Sapphic Cinema: A Luv Tale, A Black Lesbian Classic


I’ve said it before and I’ll say it again: indie films are lightyears ahead of Hollywood in terms of Black lesbian representation. Big budget movies about Black characters are almost entirely straight. And lesbian films that sneak into mainstream cinema are so white they need a special laundry setting. But Black lesbian films are there, if you know where to look. A Luv Tale was released in 1999 and it is an underrated Black lesbian classic.

Taylor James is an up and coming photographer. Her pictures capture the spirit of each subject, and have made the covers of multiple magazines. Taylor is photographing models for Meridian when she falls for the magazine’s editor, Candice Montgomery. Candice is a capable, confident woman at the top of her game. But Meridian doesn’t excite her anymore. Neither does George, the magazine’s owner, and her boyfriend of 12 years. Taylor does, though. A moment of chivalry and Candice is hooked.

A Luv Tale is more than twenty years old. Characters smoke in restaurants and speak to one another through landlines with chords. In some ways, it feels like another world. But in terms of romance, the thrilling possibility that it just might happen, this film is timeless. It has sexual tension so thick you could cut it with a knife.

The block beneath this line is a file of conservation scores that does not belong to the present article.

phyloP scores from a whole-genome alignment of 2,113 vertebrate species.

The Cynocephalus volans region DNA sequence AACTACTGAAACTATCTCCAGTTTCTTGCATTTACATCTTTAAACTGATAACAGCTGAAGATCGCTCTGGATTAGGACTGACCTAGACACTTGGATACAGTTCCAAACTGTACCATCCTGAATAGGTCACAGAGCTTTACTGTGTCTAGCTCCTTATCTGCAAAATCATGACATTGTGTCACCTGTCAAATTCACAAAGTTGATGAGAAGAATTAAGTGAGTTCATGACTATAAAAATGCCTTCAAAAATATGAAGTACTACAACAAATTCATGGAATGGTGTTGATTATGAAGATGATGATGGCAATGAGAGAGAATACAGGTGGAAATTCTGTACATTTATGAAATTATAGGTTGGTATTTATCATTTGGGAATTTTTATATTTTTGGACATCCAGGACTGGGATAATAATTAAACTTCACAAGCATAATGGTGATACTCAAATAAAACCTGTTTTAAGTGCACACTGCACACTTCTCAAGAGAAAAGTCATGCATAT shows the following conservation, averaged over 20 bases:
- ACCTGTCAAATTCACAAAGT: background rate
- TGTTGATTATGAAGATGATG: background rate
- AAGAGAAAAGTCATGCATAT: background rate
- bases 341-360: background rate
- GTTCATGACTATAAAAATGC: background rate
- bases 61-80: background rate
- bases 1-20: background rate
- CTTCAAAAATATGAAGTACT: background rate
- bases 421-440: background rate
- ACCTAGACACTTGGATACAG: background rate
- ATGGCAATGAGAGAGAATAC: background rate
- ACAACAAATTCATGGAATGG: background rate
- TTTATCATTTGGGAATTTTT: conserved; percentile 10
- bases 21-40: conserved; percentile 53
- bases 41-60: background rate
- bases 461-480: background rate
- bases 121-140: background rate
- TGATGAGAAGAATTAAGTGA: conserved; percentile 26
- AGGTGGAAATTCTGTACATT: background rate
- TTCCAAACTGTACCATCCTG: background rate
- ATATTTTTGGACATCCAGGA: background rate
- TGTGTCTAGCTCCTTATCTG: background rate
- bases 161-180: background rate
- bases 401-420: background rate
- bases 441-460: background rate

And, as far as dyke drama goes, A Luv Tale is stellar. The film opens to Taylor’s best friend Akliva leaving a stern but loving voicemail pointing out that she always goes for the wrong woman. Tammy, Taylor’s ex, is modeling for Meridian. She has a jealous meltdown when she senses Taylor moving on. If Tammy is anything to go by, Akliva has a point! Then there is the fact that Candice was previously straight and has a son who is closer to age in Taylor.

Each of A Luv Tale’s 45 minutes is packed full of drama. It’s a short film with a small cast, all used to great effect. Would the magic of this film have been possible if it was made in a big studio? Unlikely. It’s impossible not to appreciate the flair and creativity of director Sidra Smith when you consider how much she accomplished with a tiny budget.

Taylor and Candice reciting Nikki Giovanni’s poetry to one another would likely have ended up on the cutting room floor on the grounds it’s not universal (i.e. relatable to a white audience). This was A Luv Tale’s most romantic moment, powerful because of how deeply Giovanni’s words resonate with a Black lesbian audience.

A Luv Tale was made with a Black lesbian gaze. Whether it’s seen through the lens of Taylor’s camera, or the beautiful lighting of Black women’s skin in the glow of a fire, that gaze is present in every shot. This film is special because it is by, for, and about Black lesbians. The characters aren’t warped in the white imagination or objectified by the male gaze. Two decades on, and this quality of Black lesbian representation is still a rare thing.

A Luv Tale is now streaming on Amazon Prime.